This sentiment is therefore a minority view?
Some bishops have said that as they move through the dicasteries, they're picking up concern with the American norms, and specifically the 'zero tolerance' provision. Have you heard this?
That's not come up yet in any of our visits.
The recognitio for the norms expires in March 2005. Do you anticipate asking for a renewal?
Do you anticipate any changes in the norms?
I would hope not. Maybe a little bit of fine-tuning procedurally, but we need more experience with this. Any signal that the bishops are less demanding of enforcing 100 percent safety for children and young people would be a real, real setback. I don't see how we can say that after two years, well, that job's accomplished and now we can move on.
What about the hypothetical case of a one-time offender from 30 years ago who's been clean since? Are there such cases?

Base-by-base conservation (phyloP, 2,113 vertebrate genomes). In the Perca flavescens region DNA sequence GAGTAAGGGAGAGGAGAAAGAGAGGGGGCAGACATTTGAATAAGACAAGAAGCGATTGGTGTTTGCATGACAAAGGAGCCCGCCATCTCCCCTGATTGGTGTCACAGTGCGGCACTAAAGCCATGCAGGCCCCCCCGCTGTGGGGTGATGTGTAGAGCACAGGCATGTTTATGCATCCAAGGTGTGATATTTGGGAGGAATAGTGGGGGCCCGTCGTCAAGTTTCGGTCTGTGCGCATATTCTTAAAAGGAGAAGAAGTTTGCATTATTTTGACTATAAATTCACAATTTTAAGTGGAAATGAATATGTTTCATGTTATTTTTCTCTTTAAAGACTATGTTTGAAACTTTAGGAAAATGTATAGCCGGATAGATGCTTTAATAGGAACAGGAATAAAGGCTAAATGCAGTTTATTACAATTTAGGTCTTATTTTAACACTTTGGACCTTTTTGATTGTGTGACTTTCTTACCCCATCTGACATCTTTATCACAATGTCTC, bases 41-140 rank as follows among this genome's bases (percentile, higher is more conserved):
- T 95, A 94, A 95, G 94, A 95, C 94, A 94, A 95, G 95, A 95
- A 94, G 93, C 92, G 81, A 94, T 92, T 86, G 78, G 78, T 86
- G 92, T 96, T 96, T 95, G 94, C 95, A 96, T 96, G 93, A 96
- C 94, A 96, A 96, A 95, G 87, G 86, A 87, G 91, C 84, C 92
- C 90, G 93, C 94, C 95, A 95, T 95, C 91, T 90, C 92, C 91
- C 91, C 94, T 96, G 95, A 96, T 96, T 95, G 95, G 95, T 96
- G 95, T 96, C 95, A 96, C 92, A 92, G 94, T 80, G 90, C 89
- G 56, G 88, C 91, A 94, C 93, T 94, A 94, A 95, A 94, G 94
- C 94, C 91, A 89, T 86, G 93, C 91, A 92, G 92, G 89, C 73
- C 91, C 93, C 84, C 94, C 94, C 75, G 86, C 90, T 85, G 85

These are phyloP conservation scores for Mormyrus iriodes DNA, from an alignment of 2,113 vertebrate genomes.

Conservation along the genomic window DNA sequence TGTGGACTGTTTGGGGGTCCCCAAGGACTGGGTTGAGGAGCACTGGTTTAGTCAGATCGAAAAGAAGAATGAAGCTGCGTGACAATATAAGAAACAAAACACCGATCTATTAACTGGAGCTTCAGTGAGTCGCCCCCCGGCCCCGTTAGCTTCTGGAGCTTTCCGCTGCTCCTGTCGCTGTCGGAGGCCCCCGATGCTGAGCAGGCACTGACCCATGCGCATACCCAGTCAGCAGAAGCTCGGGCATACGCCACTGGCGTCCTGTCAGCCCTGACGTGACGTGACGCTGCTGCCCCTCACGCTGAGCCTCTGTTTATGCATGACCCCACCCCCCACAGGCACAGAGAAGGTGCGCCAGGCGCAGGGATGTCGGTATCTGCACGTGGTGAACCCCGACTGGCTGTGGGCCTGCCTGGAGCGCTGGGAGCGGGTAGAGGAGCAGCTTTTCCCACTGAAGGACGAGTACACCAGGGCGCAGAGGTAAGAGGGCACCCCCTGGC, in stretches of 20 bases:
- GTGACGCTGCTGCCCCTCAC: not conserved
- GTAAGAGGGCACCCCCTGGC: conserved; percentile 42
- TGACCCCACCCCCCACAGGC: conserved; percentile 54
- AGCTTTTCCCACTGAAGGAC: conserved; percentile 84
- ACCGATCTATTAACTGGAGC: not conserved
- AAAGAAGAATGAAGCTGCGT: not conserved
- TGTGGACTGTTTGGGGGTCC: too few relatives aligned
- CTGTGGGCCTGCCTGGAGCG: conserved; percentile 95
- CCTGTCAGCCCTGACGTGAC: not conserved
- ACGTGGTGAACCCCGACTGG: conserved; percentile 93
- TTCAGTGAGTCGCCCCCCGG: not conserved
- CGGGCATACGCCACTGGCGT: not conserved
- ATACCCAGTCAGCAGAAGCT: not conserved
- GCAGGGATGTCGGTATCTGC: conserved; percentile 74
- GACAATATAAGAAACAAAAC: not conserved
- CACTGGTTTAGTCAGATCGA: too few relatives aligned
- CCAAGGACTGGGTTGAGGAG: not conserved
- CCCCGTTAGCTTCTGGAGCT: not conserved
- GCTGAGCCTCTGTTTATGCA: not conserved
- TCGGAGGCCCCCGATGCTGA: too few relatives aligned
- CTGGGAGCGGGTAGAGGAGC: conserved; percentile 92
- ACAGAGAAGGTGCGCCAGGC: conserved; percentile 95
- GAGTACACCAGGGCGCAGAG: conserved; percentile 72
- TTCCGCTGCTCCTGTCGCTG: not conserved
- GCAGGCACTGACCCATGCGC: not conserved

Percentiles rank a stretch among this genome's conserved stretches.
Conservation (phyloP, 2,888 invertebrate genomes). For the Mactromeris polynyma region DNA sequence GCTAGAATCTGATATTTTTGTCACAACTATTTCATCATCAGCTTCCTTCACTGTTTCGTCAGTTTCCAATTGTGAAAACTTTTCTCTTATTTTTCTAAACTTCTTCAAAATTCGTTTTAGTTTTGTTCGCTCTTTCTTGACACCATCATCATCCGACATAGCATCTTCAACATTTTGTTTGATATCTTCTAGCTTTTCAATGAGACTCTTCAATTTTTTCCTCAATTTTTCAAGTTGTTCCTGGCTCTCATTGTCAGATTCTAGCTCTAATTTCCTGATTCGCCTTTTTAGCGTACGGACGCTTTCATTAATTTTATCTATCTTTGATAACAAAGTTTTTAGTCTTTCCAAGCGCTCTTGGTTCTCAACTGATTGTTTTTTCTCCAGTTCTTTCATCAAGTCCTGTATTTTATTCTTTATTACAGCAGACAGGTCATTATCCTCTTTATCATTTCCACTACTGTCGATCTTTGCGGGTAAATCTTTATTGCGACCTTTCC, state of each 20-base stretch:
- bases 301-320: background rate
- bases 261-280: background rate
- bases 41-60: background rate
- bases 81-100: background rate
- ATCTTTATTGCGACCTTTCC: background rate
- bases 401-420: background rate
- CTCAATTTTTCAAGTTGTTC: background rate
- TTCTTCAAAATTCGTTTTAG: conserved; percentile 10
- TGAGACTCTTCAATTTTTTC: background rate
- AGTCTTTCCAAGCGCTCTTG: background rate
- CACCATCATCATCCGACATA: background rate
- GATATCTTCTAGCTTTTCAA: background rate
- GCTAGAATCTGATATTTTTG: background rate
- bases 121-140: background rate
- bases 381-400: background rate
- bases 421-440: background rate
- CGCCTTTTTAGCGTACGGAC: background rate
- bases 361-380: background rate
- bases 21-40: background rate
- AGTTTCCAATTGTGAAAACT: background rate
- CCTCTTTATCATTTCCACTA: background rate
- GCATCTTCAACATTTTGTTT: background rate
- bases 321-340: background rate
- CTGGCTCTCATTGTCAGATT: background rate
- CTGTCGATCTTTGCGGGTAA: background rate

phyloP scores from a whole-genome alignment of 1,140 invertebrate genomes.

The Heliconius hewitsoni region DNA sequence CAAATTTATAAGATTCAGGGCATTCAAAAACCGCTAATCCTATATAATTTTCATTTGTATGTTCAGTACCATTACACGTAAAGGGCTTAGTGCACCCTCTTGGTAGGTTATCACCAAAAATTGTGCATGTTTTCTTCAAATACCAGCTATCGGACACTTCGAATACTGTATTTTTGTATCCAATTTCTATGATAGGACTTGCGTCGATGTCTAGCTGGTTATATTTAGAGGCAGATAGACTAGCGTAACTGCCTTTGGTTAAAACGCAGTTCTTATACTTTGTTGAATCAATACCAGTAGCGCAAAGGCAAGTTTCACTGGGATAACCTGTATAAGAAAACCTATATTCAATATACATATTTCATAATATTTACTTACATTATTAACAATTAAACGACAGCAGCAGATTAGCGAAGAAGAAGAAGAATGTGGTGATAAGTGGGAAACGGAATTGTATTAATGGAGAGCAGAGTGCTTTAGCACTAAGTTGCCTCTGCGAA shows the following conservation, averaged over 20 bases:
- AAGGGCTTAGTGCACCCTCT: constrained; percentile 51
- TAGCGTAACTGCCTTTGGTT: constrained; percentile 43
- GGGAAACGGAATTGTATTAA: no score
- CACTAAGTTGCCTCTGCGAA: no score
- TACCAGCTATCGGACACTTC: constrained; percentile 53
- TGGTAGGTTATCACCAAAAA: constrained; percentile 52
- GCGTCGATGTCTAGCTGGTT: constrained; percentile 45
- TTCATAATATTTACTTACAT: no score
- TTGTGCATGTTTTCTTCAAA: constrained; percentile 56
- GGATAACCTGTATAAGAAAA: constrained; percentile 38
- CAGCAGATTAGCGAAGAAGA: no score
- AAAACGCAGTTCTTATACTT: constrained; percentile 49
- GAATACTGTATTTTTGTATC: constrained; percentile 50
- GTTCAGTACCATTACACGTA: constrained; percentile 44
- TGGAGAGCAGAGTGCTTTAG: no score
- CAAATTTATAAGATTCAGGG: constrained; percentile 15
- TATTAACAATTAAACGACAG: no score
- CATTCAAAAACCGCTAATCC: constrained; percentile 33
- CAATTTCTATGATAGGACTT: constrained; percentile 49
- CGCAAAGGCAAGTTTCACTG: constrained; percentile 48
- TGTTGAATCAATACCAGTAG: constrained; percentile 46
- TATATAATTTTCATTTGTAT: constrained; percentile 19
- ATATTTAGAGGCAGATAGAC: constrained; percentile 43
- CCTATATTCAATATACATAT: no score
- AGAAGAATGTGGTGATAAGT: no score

At one time I thought there were. We had three cases in our own archdiocese in which we found out the hard way that the situation wasn't resolved. We had every indication that it was, and then we come to find out that unbeknown to us there were other offenses. We're not at a point in time to be taking chances with children and young people in the church. The Holy Father himself in that document from April 2002 said, 'There is no room in the priesthood for a priest or religious who has abused a child.' He didn't say once 30 years ago, he didn't say three or more times, he said there is no room in the priesthood or religious life for someone who has abused a child. I think he's right. This is so horrific, there simply isn't any room. Canon law itself says for one case of guilt, a priest can be dismissed from the clerical state. One.